The research was conducted to collect information ahead of Brexit negotiations. Let’s take a look.
Specifically, a total of nearly 300,000 British citizens took up residence in Spain for 12 months in 2016, a figure that demonstrates the steady rise of immigration from the U.K. Of these, 48% were retired, a rapidly increasing figure that stands in stark contrast to Spanish immigration to the U.K.
In fact, the number of British people over the age of 65 living in Spain has more than doubled in the past 10 years, though the report states that the number has been relatively stable since 2008, with the increase coming mostly from the aging of the existing expat community.
The number of retired people in Spain is of concern during Brexit negotiations, particularly as questions will arise about the security of pensions. Of the many people coming to Spain for retirement, only 22% of British expats were employed, with the main sector of employment being hotel and catering. Only 11% were unemployed, with the rest of the population either can’t work due to age, stay-at-home parents, or economically inactive.
Living near the coast is the most popular choice for Brits staying in Spain. According to Andalucia.com, Malaga had around 154,654 foreign residents in 2010, the second most popular region after Jaen.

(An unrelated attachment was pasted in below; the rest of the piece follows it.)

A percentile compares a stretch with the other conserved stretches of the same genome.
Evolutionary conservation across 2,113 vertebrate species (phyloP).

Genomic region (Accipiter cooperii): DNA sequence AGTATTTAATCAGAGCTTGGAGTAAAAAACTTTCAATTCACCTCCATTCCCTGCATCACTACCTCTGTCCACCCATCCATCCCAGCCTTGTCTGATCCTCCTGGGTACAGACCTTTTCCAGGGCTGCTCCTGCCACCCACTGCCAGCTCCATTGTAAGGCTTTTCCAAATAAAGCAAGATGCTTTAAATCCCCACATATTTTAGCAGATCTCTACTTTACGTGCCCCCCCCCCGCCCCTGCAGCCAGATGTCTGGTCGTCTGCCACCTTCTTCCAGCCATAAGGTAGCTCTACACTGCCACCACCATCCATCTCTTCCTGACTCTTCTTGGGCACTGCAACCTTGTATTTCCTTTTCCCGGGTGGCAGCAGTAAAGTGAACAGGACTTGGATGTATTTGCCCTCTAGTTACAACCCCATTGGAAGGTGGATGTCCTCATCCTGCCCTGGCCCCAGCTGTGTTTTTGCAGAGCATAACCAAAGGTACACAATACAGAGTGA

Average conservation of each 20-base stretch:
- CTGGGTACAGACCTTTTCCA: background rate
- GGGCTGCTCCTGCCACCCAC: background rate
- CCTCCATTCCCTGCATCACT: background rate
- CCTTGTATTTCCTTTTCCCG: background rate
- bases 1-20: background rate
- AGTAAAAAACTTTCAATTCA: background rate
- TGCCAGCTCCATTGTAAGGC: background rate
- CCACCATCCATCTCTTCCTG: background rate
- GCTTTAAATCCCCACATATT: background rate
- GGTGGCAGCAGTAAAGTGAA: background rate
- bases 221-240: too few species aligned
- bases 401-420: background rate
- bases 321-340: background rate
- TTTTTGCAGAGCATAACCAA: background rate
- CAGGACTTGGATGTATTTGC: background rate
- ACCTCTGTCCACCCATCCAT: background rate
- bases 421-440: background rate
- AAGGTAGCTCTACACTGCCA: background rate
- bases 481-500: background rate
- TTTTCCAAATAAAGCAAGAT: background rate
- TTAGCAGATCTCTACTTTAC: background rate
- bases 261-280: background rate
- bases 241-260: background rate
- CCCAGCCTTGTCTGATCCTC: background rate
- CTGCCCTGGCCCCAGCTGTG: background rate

It seems that Brits are largely coming to Spain for the lifestyles that areas like the stylish destination Marbella, a major stop off for the PokerStars festival, and other Costa del Sol towns can offer.
The statistics for Spanish expats in the U.K., however, tell a different story.
There were only 116,000 Spanish expats living in the U.K. in 2016. The population was very different, too, with around half of the Spaniards aged 20-39, and most of them — 59% in total — were employed.
The main sectors of employment for Spanish expats included public admin, education, health, banking and finance, and hotels and restaurants. Only 5% were classified as unemployed.
The statistics suggest that expats from Britain tend to take up residence in Spain in search of retirement more than for work, whereas the trends towards the U.K. from Spain show that the 20-39 demographic tends to go for work.
The research from the Office for National Statistics also gives information about part-time residency and short-term holidays.
There were 219,000 visits spanning 1-12 months to Spain from the U.K., with the majority of these taking place for reasons other than work or study.
Many of these visitors stayed in holiday homes or visited friends and relatives.
There was also a staggering 13 million visits of less than 28 days, with most of them taking place during the holidays.
In contrast, only 849,000 Spanish people were recorded to have visited the U.K. for their holidays in 2016.
The Office for National Statistics report is the first in a series that aims to gather information about British citizens living in European countries.
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